Joshua Dreller, Director, Content Marketing @ Kenshoo
Whether its analyzing digital advertising trends for Kenshoo’s Quarterly Trends Reports, finding data points for the Client Services team to share with interested customers, or fueling our content with compelling stats, Chris Costello—or “Coz” as he’s known to his friends and colleagues—has been deriving insights from Kenshoo’s massive advertising dataset since arriving here in 2014.
What’s been keeping him glued to his computer monitor for the last few months has been a constant analysis of Search, Social, and Ecommerce advertising data to help make sense of how advertisers and consumers are reacting to the global COVID-19 pandemic. Drawn from an annualized data set spanning nearly $7B in marketer spend, over 750 billion ad impressions, and 15 billion clicks, Coz has been fielding questions from marketers, financial analysts, industry publications, and Kenshoo customers that want into what he’s seeing and—more importantly—what he might be able to predict in the near future.
With an analyst career spanning nearly 30 years, Coz has seen it all—almost. In these unprecedented times during the pandemic, he’s been tasked with answering almost unanswerable questions. How bad is it getting? Are consumers clicking ads again? Are there signs of recovery? When will things get back to normal?
To check out Coz’s work in this area, visit Kenshoo’s COVID-19 Marketing Resource Center for his most up-to-date research and analysis. He’s also appeared in numerous publications and webinars recently as the entire industry copes with this global issue.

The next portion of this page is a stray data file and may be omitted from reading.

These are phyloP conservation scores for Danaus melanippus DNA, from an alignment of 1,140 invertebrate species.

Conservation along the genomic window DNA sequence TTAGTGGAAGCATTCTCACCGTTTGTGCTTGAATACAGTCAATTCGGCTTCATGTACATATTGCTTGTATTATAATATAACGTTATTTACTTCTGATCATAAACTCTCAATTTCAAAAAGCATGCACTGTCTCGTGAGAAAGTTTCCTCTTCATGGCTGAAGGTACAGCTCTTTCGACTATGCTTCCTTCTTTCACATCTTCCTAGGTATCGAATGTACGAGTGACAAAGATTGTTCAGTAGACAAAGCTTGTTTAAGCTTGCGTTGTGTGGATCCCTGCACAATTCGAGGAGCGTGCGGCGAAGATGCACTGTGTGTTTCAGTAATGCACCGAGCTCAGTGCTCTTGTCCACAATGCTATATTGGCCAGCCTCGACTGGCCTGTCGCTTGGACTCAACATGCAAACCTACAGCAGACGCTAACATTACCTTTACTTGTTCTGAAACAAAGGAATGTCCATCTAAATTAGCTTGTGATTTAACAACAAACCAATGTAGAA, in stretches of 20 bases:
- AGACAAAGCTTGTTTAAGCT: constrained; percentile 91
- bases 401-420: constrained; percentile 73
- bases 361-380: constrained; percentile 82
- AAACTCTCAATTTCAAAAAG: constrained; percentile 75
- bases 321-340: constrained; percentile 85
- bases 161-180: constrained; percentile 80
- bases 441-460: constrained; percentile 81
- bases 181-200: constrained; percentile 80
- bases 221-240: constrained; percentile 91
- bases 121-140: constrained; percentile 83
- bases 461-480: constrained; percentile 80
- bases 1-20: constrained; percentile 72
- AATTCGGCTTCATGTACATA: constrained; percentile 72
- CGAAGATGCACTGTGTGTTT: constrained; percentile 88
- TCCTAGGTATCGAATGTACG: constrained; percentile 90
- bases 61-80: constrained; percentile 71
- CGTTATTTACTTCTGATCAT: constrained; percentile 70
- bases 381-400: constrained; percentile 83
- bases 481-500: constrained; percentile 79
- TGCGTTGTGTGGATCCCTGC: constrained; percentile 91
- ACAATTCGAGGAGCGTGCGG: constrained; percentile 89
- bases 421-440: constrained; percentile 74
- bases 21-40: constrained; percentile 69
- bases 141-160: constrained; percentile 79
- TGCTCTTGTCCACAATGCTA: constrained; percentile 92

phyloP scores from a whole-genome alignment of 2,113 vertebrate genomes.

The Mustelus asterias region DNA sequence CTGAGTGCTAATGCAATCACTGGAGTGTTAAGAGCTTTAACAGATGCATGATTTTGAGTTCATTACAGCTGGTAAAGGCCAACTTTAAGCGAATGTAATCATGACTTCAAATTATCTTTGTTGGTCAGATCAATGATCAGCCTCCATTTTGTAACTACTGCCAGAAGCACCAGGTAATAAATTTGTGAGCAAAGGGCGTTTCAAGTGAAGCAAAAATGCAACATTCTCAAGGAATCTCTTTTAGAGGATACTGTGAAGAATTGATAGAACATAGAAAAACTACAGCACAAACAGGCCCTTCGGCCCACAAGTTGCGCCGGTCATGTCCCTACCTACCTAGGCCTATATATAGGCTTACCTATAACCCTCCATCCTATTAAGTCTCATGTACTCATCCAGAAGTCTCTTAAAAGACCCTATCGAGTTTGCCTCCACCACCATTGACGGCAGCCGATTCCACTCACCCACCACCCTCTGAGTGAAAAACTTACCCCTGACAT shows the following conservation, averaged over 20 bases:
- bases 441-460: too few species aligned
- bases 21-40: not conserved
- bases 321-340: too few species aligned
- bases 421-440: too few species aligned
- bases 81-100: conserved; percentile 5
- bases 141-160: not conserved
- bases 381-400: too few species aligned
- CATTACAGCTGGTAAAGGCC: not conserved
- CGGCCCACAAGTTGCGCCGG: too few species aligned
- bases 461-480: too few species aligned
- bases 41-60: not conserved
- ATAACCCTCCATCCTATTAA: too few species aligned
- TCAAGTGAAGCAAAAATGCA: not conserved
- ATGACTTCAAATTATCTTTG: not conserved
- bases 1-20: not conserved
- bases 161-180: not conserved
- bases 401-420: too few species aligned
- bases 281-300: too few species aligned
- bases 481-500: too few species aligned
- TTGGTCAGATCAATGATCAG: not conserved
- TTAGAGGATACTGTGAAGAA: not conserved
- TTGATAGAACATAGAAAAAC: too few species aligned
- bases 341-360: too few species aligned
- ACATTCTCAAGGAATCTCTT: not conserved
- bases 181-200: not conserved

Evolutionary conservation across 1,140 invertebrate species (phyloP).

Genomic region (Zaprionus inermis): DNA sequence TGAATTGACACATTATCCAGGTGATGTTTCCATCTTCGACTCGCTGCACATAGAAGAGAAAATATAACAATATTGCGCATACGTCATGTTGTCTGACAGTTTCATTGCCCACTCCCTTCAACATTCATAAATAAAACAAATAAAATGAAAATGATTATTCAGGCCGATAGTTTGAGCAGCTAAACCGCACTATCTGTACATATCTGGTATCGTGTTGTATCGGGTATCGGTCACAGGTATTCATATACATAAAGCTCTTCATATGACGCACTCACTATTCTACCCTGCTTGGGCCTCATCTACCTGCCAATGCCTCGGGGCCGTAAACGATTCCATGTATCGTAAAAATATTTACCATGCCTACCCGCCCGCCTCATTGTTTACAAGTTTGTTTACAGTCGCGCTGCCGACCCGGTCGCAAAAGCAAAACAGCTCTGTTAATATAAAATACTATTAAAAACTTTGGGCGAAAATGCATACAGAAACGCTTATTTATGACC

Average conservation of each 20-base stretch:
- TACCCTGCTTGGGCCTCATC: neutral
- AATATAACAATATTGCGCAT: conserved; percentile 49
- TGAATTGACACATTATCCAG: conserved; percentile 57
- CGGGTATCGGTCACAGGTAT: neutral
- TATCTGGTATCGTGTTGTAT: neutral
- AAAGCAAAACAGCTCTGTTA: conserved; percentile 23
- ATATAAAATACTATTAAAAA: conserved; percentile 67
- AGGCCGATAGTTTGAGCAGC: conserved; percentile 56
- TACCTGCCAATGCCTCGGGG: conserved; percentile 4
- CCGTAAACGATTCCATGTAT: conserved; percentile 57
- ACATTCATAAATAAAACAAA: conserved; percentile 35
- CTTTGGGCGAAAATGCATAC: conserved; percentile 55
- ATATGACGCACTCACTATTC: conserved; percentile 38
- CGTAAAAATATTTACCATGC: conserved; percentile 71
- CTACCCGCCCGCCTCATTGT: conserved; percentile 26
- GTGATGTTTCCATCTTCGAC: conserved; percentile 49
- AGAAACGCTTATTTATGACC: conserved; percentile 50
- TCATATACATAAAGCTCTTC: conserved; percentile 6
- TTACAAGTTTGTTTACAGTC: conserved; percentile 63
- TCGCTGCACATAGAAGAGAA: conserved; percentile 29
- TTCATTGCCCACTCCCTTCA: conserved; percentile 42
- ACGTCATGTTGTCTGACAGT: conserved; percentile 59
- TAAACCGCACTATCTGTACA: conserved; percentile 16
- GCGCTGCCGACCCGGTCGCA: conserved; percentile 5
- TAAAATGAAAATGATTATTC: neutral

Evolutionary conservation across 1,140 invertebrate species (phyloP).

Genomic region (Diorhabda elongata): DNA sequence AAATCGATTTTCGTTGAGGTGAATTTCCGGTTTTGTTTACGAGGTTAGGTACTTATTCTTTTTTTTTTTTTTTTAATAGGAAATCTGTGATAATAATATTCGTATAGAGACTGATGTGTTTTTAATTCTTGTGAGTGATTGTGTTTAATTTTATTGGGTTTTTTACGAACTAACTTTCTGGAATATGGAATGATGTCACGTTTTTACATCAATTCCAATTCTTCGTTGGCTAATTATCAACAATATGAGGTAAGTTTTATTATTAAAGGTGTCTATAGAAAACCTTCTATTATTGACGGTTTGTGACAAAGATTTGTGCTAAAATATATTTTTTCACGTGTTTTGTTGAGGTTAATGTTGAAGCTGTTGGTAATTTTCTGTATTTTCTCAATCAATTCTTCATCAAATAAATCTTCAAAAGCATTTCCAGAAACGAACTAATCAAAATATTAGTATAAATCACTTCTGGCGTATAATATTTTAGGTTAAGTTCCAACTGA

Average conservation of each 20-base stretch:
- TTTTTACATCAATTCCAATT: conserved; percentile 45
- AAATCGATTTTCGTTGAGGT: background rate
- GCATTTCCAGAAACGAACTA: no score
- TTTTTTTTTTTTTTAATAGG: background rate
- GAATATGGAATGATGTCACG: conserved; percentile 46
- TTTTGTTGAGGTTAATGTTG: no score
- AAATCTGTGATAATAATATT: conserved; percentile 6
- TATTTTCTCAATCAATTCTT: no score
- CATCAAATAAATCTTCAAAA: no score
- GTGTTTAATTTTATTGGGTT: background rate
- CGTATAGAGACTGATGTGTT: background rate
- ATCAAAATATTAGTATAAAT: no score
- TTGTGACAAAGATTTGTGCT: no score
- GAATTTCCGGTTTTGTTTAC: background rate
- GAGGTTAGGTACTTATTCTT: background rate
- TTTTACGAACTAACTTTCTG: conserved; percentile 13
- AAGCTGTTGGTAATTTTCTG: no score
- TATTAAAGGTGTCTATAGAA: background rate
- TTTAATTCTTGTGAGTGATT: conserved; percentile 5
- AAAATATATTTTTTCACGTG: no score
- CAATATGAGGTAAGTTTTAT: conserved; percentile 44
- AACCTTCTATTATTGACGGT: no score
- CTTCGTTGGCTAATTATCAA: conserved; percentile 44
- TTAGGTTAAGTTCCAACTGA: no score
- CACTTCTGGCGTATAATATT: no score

Given the unique nature of his work over the last few months, we decided to sit down with him and get more insight into what it’s like to be an analyst during this time.
Coz. Personally, I can say unambiguously that I’m asking a lot more of Kenshoo data. That means I have to adopt a higher standard when it comes to things like data quality and data hygiene. Imperfections or sources of error that you might otherwise overlook can be a bigger headache when there’s more at stake, so I find myself looking at assumptions I have about the data, making sure they’re correct, and thinking about how, with some tweaking, they might inform a better analysis.
The same goes for KPIs. Maybe you’ve known they could be better and have been putting off fixing them, and this would be a really good time to actually do that. I’ve said over and over that digital advertising needs to get back to fundamental principles—right time, right place, right message—and this is pretty much the same thing for analytics. Is your data as accurate as it could be? Are you looking at the right metrics? “Close enough” isn’t going to be good enough during a pandemic.
Coz. My workflow is typically messing around with large datasets in more basic tools like Excel, and then once I’ve got a better idea of what I’m trying to do, I’ll try to build as much of that as I can in Tableau, so it’s more easily repeatable, scalable and shareable.